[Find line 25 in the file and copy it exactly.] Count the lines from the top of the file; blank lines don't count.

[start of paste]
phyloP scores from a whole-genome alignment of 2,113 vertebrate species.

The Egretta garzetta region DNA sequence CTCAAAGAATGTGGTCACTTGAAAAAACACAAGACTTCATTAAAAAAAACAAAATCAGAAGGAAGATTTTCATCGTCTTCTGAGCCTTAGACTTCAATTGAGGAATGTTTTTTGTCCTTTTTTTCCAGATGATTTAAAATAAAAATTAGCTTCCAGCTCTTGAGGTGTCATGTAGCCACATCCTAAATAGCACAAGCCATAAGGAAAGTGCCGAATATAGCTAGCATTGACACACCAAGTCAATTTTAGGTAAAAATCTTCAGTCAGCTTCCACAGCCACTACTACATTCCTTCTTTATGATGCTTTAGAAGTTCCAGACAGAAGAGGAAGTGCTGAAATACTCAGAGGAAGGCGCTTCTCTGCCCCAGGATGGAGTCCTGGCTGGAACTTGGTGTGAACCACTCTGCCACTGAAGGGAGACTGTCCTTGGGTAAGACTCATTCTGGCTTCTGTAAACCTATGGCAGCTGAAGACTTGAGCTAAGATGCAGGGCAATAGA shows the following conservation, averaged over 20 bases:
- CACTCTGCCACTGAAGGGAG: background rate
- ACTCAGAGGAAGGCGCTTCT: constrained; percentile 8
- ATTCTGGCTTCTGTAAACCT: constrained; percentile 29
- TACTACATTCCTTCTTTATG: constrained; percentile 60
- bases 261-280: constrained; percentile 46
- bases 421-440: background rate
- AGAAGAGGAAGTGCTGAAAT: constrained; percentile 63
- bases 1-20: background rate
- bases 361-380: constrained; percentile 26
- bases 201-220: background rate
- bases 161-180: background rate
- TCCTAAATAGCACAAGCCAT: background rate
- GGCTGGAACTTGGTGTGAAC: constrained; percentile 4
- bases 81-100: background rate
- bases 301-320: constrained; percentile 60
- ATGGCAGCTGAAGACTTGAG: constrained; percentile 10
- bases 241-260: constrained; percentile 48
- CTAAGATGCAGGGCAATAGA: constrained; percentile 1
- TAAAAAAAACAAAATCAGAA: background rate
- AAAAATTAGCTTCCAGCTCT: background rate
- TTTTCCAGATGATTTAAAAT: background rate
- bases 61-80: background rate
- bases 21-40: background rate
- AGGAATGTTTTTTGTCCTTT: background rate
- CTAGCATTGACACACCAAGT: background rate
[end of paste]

- bases 21-40: background rate